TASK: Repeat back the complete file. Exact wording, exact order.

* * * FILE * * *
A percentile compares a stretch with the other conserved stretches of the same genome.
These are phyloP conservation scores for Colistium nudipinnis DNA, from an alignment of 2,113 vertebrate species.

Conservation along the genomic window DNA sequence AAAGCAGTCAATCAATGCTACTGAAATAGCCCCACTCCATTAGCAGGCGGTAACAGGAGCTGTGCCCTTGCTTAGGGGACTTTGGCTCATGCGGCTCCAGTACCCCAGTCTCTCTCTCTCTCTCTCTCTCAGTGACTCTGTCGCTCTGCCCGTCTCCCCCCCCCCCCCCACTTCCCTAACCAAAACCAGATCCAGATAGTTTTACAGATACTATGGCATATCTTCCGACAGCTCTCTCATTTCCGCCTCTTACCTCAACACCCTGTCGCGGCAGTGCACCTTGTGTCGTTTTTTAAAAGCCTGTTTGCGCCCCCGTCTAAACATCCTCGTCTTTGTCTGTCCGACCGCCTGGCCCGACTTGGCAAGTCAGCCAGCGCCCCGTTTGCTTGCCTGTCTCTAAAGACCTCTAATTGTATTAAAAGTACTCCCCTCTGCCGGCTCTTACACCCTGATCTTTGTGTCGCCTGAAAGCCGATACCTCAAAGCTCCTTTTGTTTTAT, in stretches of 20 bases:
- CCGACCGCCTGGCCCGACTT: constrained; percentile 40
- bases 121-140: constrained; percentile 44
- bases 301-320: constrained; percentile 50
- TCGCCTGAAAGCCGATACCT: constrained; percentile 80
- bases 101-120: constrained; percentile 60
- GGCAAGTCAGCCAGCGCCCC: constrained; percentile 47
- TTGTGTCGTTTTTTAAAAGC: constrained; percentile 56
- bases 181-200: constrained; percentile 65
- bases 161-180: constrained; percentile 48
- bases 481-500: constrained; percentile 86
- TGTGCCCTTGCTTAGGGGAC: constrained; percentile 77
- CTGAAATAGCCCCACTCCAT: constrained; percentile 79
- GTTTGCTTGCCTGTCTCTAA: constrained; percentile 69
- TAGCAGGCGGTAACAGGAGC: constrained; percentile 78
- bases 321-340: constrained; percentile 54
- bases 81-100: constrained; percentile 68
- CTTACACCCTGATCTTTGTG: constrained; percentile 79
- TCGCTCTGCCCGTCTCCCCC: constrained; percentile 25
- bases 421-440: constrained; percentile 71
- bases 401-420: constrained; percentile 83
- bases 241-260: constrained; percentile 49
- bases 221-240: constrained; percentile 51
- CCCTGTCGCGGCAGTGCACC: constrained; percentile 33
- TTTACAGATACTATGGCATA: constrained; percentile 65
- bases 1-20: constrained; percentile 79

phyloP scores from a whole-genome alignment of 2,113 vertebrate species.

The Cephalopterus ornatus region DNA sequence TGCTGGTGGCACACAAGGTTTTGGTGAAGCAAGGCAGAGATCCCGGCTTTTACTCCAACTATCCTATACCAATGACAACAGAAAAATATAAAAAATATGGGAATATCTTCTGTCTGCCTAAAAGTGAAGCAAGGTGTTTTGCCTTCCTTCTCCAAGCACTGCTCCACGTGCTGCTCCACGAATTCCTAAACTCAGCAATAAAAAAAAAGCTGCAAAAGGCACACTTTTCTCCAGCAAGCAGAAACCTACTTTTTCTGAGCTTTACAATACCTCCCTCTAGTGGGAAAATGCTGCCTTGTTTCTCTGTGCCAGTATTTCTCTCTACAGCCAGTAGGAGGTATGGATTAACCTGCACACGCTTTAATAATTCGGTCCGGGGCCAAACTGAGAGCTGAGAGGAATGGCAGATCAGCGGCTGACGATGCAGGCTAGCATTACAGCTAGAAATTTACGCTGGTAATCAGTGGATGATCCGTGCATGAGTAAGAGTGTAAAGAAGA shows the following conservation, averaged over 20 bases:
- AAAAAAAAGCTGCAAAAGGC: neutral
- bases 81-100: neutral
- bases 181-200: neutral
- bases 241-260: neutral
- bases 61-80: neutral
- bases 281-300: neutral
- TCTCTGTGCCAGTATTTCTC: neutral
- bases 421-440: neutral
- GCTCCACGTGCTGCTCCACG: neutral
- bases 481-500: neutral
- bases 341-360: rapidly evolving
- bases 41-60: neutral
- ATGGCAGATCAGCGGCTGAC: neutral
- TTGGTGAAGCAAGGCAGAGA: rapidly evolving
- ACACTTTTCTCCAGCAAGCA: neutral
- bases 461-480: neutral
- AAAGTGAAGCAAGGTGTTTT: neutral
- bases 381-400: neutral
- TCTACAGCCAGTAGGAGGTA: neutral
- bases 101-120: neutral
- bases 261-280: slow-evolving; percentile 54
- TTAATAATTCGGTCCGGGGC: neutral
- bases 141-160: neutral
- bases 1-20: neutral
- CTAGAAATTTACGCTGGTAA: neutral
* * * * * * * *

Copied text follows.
A percentile compares a stretch with the other conserved stretches of the same genome.
These are phyloP conservation scores for Colistium nudipinnis DNA, from an alignment of 2,113 vertebrate species.

Conservation along the genomic window DNA sequence AAAGCAGTCAATCAATGCTACTGAAATAGCCCCACTCCATTAGCAGGCGGTAACAGGAGCTGTGCCCTTGCTTAGGGGACTTTGGCTCATGCGGCTCCAGTACCCCAGTCTCTCTCTCTCTCTCTCTCTCAGTGACTCTGTCGCTCTGCCCGTCTCCCCCCCCCCCCCCACTTCCCTAACCAAAACCAGATCCAGATAGTTTTACAGATACTATGGCATATCTTCCGACAGCTCTCTCATTTCCGCCTCTTACCTCAACACCCTGTCGCGGCAGTGCACCTTGTGTCGTTTTTTAAAAGCCTGTTTGCGCCCCCGTCTAAACATCCTCGTCTTTGTCTGTCCGACCGCCTGGCCCGACTTGGCAAGTCAGCCAGCGCCCCGTTTGCTTGCCTGTCTCTAAAGACCTCTAATTGTATTAAAAGTACTCCCCTCTGCCGGCTCTTACACCCTGATCTTTGTGTCGCCTGAAAGCCGATACCTCAAAGCTCCTTTTGTTTTAT, in stretches of 20 bases:
- CCGACCGCCTGGCCCGACTT: constrained; percentile 40
- bases 121-140: constrained; percentile 44
- bases 301-320: constrained; percentile 50
- TCGCCTGAAAGCCGATACCT: constrained; percentile 80
- bases 101-120: constrained; percentile 60
- GGCAAGTCAGCCAGCGCCCC: constrained; percentile 47
- TTGTGTCGTTTTTTAAAAGC: constrained; percentile 56
- bases 181-200: constrained; percentile 65
- bases 161-180: constrained; percentile 48
- bases 481-500: constrained; percentile 86
- TGTGCCCTTGCTTAGGGGAC: constrained; percentile 77
- CTGAAATAGCCCCACTCCAT: constrained; percentile 79
- GTTTGCTTGCCTGTCTCTAA: constrained; percentile 69
- TAGCAGGCGGTAACAGGAGC: constrained; percentile 78
- bases 321-340: constrained; percentile 54
- bases 81-100: constrained; percentile 68
- CTTACACCCTGATCTTTGTG: constrained; percentile 79
- TCGCTCTGCCCGTCTCCCCC: constrained; percentile 25
- bases 421-440: constrained; percentile 71
- bases 401-420: constrained; percentile 83
- bases 241-260: constrained; percentile 49
- bases 221-240: constrained; percentile 51
- CCCTGTCGCGGCAGTGCACC: constrained; percentile 33
- TTTACAGATACTATGGCATA: constrained; percentile 65
- bases 1-20: constrained; percentile 79

phyloP scores from a whole-genome alignment of 2,113 vertebrate species.

The Cephalopterus ornatus region DNA sequence TGCTGGTGGCACACAAGGTTTTGGTGAAGCAAGGCAGAGATCCCGGCTTTTACTCCAACTATCCTATACCAATGACAACAGAAAAATATAAAAAATATGGGAATATCTTCTGTCTGCCTAAAAGTGAAGCAAGGTGTTTTGCCTTCCTTCTCCAAGCACTGCTCCACGTGCTGCTCCACGAATTCCTAAACTCAGCAATAAAAAAAAAGCTGCAAAAGGCACACTTTTCTCCAGCAAGCAGAAACCTACTTTTTCTGAGCTTTACAATACCTCCCTCTAGTGGGAAAATGCTGCCTTGTTTCTCTGTGCCAGTATTTCTCTCTACAGCCAGTAGGAGGTATGGATTAACCTGCACACGCTTTAATAATTCGGTCCGGGGCCAAACTGAGAGCTGAGAGGAATGGCAGATCAGCGGCTGACGATGCAGGCTAGCATTACAGCTAGAAATTTACGCTGGTAATCAGTGGATGATCCGTGCATGAGTAAGAGTGTAAAGAAGA shows the following conservation, averaged over 20 bases:
- AAAAAAAAGCTGCAAAAGGC: neutral
- bases 81-100: neutral
- bases 181-200: neutral
- bases 241-260: neutral
- bases 61-80: neutral
- bases 281-300: neutral
- TCTCTGTGCCAGTATTTCTC: neutral
- bases 421-440: neutral
- GCTCCACGTGCTGCTCCACG: neutral
- bases 481-500: neutral
- bases 341-360: rapidly evolving
- bases 41-60: neutral
- ATGGCAGATCAGCGGCTGAC: neutral
- TTGGTGAAGCAAGGCAGAGA: rapidly evolving
- ACACTTTTCTCCAGCAAGCA: neutral
- bases 461-480: neutral
- AAAGTGAAGCAAGGTGTTTT: neutral
- bases 381-400: neutral
- TCTACAGCCAGTAGGAGGTA: neutral
- bases 101-120: neutral
- bases 261-280: slow-evolving; percentile 54
- TTAATAATTCGGTCCGGGGC: neutral
- bases 141-160: neutral
- bases 1-20: neutral
- CTAGAAATTTACGCTGGTAA: neutral